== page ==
Trunk position variations have been reported as potential risk factors for ACL injuries. Previous analyses of single-leg drop-jump landing and cutting motions have indicated a consensus that limited trunk forward flexion and increased lateral trunk flexion towards the injured leg side are associated with a higher risk of ACL injury.27–29 However, there have been inconsistent findings regarding trunk rotational movement. Several authors have observed trunk rotation away from the injured leg at the time of ACL injury.30–32 Critchley et al.33 demonstrated that axial trunk rotation during double-leg landing leads to decreased knee flexion angles, increased peak impact vertical GRF, internal knee extension moments, and increased knee abduction and internal rotation angles for the ipsilateral leg when compared to the neutral trunk condition. Furthermore, it has been suggested that cutting motions involving trunk rotation and lateral flexion in the direction of cutting may reduce the risk of ACL injury and enhance performance.34 In the current study, participants with lower neurocognitive function exhibited a greater change in trunk rotation angle towards the stance leg side during the early landing phase. Therefore, it is plausible that differences in neurocognitive function are linked to variations in motor strategies of the trunk in the horizontal plane during single-leg drop-jump landing. However, the precise effect of trunk and pelvis movements in the horizontal plane on the occurrence of ACL injuries remains unclear or the amount that is potentially injurious is also not known. Furthermore, the amount of trunk rotation angular change observed in this study was very small and may not be clinically significant. Future studies should concentrate on investigating trunk and pelvis rotational movements and their relationship to the risk of ACL injury.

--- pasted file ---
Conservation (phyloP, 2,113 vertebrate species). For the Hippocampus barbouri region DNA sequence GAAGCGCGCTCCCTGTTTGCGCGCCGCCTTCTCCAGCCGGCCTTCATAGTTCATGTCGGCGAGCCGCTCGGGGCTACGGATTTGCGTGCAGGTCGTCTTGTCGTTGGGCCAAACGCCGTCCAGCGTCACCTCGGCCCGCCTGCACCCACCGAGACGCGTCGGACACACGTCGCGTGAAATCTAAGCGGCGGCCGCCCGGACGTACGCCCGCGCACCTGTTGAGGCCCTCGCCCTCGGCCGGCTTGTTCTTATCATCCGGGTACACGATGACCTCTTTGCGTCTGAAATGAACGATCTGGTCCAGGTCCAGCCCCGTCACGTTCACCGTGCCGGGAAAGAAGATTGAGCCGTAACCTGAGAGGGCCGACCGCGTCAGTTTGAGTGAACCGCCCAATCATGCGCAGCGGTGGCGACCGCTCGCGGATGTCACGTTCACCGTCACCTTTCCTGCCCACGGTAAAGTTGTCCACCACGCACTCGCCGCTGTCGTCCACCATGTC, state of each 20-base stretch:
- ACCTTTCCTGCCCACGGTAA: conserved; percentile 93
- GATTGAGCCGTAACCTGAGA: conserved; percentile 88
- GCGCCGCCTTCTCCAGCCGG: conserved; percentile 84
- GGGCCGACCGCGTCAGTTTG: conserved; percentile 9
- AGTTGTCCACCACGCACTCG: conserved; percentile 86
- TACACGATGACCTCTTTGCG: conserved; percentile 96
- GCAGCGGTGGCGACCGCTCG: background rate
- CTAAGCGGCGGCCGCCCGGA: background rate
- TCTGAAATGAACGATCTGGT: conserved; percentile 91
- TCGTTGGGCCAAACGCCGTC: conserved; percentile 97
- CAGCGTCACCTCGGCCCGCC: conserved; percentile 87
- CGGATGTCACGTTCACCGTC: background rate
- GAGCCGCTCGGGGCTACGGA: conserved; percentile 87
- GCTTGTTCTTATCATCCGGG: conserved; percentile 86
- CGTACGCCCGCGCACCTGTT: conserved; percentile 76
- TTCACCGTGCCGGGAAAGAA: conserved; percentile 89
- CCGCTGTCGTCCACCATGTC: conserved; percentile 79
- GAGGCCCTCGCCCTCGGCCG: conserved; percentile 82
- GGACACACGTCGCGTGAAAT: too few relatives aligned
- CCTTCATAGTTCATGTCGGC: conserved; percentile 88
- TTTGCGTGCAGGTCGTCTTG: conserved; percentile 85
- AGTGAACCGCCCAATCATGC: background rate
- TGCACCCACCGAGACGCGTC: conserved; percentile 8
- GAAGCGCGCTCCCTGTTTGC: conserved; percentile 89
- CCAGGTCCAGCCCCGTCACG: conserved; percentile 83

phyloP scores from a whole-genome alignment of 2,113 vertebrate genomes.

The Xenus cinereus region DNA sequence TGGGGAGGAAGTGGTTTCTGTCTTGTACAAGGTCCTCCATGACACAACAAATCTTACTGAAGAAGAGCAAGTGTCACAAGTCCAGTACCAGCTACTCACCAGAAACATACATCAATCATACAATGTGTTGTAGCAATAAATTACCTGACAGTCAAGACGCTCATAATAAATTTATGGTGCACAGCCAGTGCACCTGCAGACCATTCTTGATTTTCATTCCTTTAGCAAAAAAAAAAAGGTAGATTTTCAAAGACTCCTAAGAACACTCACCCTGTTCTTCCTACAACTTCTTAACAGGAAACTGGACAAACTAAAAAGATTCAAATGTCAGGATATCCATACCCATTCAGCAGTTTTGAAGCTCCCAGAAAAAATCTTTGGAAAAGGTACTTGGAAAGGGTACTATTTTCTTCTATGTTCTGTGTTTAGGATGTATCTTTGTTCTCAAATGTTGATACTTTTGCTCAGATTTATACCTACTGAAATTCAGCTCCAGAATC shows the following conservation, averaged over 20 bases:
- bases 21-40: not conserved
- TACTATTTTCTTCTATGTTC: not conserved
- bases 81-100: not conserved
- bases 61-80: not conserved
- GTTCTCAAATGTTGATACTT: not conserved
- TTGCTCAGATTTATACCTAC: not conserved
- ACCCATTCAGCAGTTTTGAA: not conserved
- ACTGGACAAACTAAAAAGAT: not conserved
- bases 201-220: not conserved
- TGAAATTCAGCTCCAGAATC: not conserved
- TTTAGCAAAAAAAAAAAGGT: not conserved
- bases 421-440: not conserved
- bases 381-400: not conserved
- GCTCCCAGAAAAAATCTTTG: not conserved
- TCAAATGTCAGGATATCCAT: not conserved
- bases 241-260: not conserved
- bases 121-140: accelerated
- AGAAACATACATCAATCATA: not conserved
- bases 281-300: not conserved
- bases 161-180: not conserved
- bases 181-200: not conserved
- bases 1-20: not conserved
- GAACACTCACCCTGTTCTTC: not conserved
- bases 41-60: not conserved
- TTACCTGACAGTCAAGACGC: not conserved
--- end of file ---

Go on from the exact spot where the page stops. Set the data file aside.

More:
In this study, a large effect size was observed in the pre-IC CCR, indicated that the LP group had relatively larger quadriceps muscle activity relative to the hamstring just prior to landing. Many previous studies have pointed out that an imbalance between quad and ham muscle activity during landing may induce ACL injury, and in particular, activity with a predominantly large quadriceps muscle is considered dangerous.35 Therefore, I would say that the muscle activity observed in this study is muscle activity at high risk for ACL injury.